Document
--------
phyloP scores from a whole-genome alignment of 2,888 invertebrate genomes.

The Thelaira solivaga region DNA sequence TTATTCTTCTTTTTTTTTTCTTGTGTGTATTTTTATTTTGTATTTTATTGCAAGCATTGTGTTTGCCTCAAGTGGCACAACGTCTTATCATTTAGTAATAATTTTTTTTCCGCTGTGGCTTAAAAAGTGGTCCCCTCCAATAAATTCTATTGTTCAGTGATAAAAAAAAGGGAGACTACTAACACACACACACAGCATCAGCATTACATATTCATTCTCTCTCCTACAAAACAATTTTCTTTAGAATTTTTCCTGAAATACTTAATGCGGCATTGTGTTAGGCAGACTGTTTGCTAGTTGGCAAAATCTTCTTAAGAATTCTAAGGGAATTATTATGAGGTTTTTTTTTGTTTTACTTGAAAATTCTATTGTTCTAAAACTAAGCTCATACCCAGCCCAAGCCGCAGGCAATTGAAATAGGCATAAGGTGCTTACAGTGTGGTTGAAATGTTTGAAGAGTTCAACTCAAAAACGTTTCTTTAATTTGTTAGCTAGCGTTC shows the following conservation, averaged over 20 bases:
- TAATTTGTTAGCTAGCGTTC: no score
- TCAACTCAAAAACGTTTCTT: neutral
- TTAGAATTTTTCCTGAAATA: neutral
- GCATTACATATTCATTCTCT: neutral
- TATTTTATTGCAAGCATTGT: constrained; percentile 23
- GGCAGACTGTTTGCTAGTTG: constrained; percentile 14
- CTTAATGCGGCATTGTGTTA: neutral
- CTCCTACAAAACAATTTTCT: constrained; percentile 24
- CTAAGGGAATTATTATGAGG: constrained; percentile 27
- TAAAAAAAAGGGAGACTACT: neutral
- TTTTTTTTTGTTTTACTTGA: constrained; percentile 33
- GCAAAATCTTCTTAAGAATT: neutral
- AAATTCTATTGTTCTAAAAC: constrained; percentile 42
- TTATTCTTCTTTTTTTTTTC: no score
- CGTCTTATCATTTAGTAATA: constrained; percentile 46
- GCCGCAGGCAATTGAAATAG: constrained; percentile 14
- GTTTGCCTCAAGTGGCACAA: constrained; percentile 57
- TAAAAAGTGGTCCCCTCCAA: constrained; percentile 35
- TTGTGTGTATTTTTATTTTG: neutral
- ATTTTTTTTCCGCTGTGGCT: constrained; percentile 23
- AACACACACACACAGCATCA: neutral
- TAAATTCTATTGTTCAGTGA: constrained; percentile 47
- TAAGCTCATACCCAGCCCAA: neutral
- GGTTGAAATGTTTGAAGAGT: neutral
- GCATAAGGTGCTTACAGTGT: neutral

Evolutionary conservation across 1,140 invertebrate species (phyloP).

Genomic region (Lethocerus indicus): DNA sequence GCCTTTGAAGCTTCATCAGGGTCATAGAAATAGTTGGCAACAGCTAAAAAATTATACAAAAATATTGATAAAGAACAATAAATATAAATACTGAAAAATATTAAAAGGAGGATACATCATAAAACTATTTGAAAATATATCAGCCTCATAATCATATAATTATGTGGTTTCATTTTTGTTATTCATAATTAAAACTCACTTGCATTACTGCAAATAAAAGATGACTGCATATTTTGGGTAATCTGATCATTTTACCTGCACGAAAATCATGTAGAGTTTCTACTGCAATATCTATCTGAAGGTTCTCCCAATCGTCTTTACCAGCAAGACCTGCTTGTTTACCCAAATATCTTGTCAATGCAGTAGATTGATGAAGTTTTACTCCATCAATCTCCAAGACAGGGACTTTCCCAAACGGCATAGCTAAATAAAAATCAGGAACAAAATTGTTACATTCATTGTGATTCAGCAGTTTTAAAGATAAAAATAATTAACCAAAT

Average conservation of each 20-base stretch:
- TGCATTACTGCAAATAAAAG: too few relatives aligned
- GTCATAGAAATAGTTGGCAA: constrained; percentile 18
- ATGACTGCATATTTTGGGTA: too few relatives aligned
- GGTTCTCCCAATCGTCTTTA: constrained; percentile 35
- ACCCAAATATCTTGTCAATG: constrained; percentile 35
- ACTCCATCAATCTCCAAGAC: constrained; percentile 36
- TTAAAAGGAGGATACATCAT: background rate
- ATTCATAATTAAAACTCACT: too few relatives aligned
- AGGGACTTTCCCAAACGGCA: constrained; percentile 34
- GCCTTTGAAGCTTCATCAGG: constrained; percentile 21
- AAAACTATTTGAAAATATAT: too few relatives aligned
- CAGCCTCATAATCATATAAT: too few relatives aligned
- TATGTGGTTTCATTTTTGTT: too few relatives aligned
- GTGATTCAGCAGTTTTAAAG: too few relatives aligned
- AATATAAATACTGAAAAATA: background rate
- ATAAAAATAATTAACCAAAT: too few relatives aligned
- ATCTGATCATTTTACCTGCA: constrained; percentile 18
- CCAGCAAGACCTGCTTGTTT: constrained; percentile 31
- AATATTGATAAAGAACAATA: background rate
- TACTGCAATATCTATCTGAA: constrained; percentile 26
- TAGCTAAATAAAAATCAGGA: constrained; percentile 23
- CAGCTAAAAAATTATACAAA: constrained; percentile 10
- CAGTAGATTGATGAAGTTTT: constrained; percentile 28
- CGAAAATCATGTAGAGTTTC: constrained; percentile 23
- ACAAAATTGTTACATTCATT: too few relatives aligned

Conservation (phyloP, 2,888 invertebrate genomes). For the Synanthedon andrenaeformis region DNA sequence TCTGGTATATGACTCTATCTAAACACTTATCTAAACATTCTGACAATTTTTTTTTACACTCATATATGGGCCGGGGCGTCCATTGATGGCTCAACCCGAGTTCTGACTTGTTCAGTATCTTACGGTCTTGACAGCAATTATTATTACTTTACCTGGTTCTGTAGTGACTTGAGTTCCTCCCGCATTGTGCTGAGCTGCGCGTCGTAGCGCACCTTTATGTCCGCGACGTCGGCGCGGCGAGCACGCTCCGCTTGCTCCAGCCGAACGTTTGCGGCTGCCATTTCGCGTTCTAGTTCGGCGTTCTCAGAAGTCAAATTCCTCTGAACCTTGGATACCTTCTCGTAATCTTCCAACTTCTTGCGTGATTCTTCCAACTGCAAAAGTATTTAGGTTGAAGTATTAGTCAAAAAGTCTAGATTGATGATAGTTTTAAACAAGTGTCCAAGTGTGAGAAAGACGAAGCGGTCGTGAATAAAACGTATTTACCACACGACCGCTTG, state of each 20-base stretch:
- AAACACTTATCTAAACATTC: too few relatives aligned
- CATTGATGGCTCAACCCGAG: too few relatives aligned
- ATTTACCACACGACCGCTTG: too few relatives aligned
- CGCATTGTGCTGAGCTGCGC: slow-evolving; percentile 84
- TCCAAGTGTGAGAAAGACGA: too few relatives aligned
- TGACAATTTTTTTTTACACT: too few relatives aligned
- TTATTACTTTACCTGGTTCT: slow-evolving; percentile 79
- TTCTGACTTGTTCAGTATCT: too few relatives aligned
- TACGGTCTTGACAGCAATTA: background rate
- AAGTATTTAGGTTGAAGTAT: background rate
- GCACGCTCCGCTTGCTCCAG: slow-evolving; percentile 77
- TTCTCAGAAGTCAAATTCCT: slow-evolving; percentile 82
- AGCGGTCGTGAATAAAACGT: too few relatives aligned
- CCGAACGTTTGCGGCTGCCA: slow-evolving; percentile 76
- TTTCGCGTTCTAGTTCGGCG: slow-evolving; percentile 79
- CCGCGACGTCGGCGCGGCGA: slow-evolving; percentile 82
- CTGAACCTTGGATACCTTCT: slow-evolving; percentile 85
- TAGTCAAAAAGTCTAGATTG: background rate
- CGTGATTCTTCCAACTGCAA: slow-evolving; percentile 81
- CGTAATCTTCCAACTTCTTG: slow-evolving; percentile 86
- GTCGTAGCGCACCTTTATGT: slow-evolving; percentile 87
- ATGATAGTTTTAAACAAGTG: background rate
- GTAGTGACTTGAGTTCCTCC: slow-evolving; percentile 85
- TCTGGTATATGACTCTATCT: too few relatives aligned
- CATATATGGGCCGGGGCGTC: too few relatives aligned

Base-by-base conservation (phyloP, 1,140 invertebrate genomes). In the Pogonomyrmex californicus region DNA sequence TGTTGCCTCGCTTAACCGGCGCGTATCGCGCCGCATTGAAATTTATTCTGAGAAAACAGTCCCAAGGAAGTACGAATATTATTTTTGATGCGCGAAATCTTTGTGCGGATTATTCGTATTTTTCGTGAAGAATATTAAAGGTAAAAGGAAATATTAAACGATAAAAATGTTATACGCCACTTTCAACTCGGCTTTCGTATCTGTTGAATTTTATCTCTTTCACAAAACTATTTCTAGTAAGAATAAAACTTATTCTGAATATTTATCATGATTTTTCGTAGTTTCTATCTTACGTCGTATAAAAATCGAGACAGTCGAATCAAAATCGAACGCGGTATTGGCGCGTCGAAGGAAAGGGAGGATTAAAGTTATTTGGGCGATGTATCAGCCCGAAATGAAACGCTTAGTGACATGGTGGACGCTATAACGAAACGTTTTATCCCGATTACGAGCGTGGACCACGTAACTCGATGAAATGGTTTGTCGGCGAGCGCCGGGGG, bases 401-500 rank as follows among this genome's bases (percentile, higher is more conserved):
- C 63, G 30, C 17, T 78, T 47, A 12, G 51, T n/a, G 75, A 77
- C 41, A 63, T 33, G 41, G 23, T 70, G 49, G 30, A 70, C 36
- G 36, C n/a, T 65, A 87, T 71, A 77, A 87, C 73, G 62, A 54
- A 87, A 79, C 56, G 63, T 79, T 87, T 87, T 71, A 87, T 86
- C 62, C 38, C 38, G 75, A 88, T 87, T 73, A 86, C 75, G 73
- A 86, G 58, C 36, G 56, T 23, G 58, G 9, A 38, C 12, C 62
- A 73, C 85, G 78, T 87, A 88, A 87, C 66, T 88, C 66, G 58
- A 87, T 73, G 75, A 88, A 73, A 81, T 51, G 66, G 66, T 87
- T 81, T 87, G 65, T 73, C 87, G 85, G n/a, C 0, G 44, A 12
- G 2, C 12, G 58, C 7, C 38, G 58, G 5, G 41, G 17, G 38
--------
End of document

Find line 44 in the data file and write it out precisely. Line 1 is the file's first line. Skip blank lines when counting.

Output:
- GTGATTCAGCAGTTTTAAAG: too few relatives aligned